May 12, 2016
Story by Francis Silvaggio; Photo by EMS
Alfred Klein was on a routine trip to Fort McMurray, when the director of the Alberta Health Services (AHS) Emergency Medical Services (EMS) Southern Communication Centre found himself in the middle of Alberta’s worst wildfire disaster ever.
“It was pretty overwhelming,” said Klein, who was sent to the Northern Lights Regional Health Centre to conduct an EMS assessment of the patient evacuation process. “There were houses across the street that were burning down to the ground and, at that point, there weren’t any fire crews on scene.”
The fire spread quickly and so did the need for EMS and dispatch help. Wood Buffalo Regional Emergency Services is contracted to provide both EMS and dispatch services for AHS but with fire resources spread thin, AHS moved quickly to provide support.
“We made the decision to assume the full responsibility for EMS for the city of Fort McMurray,” said Darren Sandbeck, AHS Chief Paramedic. “That allowed our contractor to focus their staff entirely on the fire effort.”
In total, AHS sent seven ambulances, a specialized bus capable of caring for multiple patients, a mobile medical tent and two disaster trailers to provide on-going EMS support to emergency responders and evacuees.
AHS EMS transferred local dispatch services to the North Communications Centre, located in Peace River, and supported the medevac of the more than 90 patients (and a few pets) who had been evacuated from the Northern Lights Regional Health Centre, moving them to safety at Suncor’s Firebag airstrip
Paul Kennedy is executive director of Associated Ambulance, AHS’ largest contract provider. He was first to arrive at the medevac point to supervise the operation from the ground.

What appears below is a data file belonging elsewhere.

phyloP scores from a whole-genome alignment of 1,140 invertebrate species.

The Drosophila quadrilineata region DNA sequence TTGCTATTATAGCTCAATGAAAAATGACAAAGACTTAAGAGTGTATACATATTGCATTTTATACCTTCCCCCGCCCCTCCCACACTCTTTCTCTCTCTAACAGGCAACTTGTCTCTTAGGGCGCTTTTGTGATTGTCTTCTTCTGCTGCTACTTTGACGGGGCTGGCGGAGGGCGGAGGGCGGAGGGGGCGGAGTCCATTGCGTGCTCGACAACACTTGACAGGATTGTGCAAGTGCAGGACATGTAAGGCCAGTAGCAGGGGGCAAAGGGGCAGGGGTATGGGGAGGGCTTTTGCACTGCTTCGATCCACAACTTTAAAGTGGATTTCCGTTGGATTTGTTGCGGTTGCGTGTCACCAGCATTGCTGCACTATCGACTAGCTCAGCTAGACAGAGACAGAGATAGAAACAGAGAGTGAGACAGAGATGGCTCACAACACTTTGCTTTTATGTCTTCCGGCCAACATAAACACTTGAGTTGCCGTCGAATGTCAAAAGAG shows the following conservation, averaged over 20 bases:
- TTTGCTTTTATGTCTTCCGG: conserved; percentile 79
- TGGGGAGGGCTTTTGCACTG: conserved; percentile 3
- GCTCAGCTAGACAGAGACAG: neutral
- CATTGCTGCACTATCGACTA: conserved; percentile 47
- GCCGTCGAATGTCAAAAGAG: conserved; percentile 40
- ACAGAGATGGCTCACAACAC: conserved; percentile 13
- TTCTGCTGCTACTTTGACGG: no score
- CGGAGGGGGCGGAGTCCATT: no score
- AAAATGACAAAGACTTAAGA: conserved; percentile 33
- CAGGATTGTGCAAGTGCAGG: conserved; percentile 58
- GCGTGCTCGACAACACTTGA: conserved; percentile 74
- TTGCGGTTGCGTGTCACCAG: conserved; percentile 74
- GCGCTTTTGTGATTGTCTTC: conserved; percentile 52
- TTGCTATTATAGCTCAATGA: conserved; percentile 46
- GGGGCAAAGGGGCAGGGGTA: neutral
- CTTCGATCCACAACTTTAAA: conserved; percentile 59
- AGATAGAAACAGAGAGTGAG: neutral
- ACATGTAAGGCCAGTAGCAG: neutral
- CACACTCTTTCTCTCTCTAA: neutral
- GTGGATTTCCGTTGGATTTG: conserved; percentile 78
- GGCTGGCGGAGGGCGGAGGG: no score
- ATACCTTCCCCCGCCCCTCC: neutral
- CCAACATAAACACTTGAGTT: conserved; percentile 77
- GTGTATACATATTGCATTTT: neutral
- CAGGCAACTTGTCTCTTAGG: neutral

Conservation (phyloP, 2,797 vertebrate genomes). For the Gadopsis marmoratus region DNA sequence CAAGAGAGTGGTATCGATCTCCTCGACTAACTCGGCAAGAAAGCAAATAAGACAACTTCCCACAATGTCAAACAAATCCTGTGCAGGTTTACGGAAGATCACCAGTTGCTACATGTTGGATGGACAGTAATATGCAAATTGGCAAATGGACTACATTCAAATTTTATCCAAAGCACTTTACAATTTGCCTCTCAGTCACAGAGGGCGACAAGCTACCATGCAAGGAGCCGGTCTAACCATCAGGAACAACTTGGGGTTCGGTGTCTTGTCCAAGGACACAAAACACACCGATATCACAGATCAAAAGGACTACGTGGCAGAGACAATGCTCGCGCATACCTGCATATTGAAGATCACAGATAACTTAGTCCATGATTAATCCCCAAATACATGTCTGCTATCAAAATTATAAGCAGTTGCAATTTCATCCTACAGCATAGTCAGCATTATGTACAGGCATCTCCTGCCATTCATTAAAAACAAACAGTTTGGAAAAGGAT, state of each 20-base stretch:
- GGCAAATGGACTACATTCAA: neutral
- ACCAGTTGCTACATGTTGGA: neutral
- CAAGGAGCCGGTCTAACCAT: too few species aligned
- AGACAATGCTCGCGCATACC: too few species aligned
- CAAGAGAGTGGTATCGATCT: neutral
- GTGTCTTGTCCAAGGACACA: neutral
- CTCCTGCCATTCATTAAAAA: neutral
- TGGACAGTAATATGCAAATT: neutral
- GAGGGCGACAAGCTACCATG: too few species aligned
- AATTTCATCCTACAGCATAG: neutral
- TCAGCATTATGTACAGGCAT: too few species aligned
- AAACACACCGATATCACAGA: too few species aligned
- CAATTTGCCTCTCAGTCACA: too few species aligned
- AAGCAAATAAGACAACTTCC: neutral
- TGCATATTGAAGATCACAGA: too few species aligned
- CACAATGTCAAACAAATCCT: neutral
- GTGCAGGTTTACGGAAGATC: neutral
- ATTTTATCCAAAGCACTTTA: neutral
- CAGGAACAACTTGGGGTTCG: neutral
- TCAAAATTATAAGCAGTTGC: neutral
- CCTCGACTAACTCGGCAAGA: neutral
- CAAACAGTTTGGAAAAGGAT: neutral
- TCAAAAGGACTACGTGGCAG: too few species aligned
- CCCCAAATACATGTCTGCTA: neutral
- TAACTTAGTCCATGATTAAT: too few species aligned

“I was involved with Slave Lake on the initial night of evacuations,” says Kennedy. “That operation went quite well but the cooperation in Fort McMurray was actually mind blowing.”
During the first night of evacuations, AHS EMS Air Ambulance used 15 different aircraft to fly more than 40 separate flights.
“I would suggest the Firebag aerodrome was one of the busiest airports around for a while,” said Sandbeck.
By Wednesday morning, the major part of the air operation was winding down just as additional ground crews arrived to support emergency responders and evacuees still under the shadow of the growing fire.
“We actually set up an EMS reception centre outside of Fire Hall 5 in Fort McMurray early on Wednesday morning,” said Rob Wiggins, Edmonton Metro Special Operations Supervisor. “It had only been established for a short period of time when we got the evacuation order that we needed to leave because the fire was coming up through that area.”
Wiggins’ crew relocated three times before finally setting up south of Fort McMurray at the Athabasca Open Camp. Once it was safe again, they moved back into Fort McMurray to provide ongoing EMS support.
An EMS peer support team has also deployed to the community to provide mental health and safety assistance to emergency responders who have stood guard as the fire ripped through their community.
A call for volunteers to support AHS EMS’ ongoing role in Fort McMurray resulted in more than 300 names in less than a day.
“Our staff have truly stepped up to the plate here,” said Sandbeck. “This is a team that I am, quite frankly, very proud to lead.”
After spending three days in the heart of the disaster, Klein could not agree more about his colleagues and emergency response partners.
“They are definitely a group of people willing to go above and beyond.”